The new administration’s biggest challenge


Benjamin Diokno, Bangko Sentral ng Pilipinas governor, told ANC three weeks ago that the next administration will be inheriting a much better economy than what the Duterte administration inherited. It will also be a recipient of a sound tax system and many structural reforms in the areas of retail trade, foreign investment, and public service.

While a healthy economy and a host of structural reforms in various systems give the new administration a good head start, it will still have to address tremendous challenges. The incoming administration will have to navigate the economy out of the pandemic.

Ramon del Rosario, Jr. trustee of the Makati Business Club and Secretary of Finance (1992-1993) of President Fidel Ramos, wrote in the Inquirer three months ago that due to the inflated national debt the Duterte administration is leaving behind, the new government’s ability to support the economy will be severely constrained. Resources will have to be put to the best use, with no tolerance for corruption. Private sector investments will have to be mobilized.

According to him, the most urgent demand is to get our people back to work, and for this, the new government has to generate jobs. And jobs are generated through investments. In turn, investors seek compelling economic opportunities backed by a trustworthy government. The wish list of investors is well-known: sound policies and programs, a competent and efficient administration, credible efforts to curb corruption based on transparency and accountability, a level playing field, respect for contracts and the rule of law, and consistent and reasonable regulations. The incoming president must gain the trust and respect of investors by appointing to his Cabinet people who are well-known for their competence and integrity in their respective fields.

Philip Bowring, editor of the Far Eastern Economic Review and a correspondent and columnist for international publications, sees a much bigger problem confronting the country than what Del Rosario had determined. Looking at the Philippines from outside and not linked to any Philippine political party or politician, he has an across-the-board and objective view of the Philippine situation. His frequent visits to the country since 1973 and his substantive dialogues with high-ranking officials of past administrations and with notable journalists of the country have given him an insight into the issues besetting past and present administrations.

In his book The Making of the Modern Philippines: Pieces of a Jigsaw State, completed just four months ago, Bowring says the government system which is run by and for an elite of families and interests, provincial and central, with provincial politicians beholden to whoever is on top at the time, lies at the heart of the nation’s underperformance. He cites the abysmal educational standards as a deterrent to the formulation of sound policies. While President Duterte placed competent people in economy-related posts, his appointment of people, particularly his Davao associates whose main talent is loyalty to him, engendered corruption.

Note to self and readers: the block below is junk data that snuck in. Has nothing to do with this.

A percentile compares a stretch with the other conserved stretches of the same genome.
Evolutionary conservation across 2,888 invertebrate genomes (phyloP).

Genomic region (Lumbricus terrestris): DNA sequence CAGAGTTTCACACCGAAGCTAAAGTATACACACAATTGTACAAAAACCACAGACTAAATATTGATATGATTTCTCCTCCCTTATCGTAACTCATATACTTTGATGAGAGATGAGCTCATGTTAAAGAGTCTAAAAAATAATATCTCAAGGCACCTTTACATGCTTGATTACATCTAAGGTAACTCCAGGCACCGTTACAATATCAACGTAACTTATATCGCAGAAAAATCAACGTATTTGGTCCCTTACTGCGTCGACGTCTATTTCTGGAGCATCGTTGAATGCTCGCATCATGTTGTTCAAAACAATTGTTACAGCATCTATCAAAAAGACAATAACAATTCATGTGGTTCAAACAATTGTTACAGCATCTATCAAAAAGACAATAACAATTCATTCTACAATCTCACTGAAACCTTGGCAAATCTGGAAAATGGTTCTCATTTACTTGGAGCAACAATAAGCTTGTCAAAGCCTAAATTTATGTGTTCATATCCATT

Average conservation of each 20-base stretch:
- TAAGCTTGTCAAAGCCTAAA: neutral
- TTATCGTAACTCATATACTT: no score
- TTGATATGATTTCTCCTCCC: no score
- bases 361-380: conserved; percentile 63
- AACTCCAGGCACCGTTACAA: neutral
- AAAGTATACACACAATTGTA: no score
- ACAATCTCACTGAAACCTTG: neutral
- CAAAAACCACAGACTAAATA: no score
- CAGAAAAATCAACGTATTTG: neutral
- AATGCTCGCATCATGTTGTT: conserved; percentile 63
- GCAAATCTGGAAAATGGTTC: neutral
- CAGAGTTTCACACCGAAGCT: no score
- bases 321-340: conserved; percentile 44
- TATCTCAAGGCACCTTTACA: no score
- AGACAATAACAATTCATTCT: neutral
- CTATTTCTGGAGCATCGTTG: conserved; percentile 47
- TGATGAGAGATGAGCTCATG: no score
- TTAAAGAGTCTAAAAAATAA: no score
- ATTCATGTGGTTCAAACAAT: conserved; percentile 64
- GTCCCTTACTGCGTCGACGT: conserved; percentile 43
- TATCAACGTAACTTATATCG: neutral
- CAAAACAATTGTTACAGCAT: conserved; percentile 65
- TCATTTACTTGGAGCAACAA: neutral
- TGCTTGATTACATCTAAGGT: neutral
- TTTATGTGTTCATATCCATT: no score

Other reforms Bowring considers necessary to de-politicize decision-making would address the Supreme Court, particularly the tenure of justices. Dynastic politics is another issue which could be addressed if the incumbents did not have a vested interest in not enacting the legislation demanded by the constitution. Likewise, the capture of most of the Party-List seats in the House of Representatives by elites, and the power of the executive over budget allocation, make the House a rubber stamp of the incumbent.

He posits that governance issues rather than the strength of the Communist ideology explain the continuation for decades of NPA (New People’s Army) activity in some rural areas where poverty and wealth gaps are extreme or where traditional land rights are threatened. These problems emanate more from the structure of government than from policies per se.

He thinks Duterte was interested in power for its own sake, not because he had a radical reform agenda to force through. The drug war and an entirely rhetorical attack on corruption were just showmanship.

Bowring advances that by some measure, the Philippines needs a revolution to throw off the old elites, end monopolies, open up to foreign completion, prioritize education, eliminate large-scale smuggling, and enforce taxes. He does not believe that the continued growth of OFW remittances and BPOs which provide foreign exchange and jobs is assured as demand from traditional labor importers in the Middle East stagnates and lack of skills limits upgrading needed in the BPO world.

To him, the country’s biggest challenge is not to export more people but to make better use at home of the tens of millions in informal jobs in cities and low productivity in agriculture. He says that rebellion is simmering in the margin of society and could yet grow much bigger again as in the latter days of the reign of Ferdinand Marcos, Sr.

As regards the longer-term threat of a political and economic domination by a China seeking regional hegemony, Bowring believes the Philippines can be part of a non-military pact with significant neighbors, notably Indonesia and Vietnam, in limiting China’s ambitions.

Oscar P. Lagman, Jr. is a retired corporate executive, business consultant, and management professor. He has been a politicized citizen since his college days in the late 1950s.

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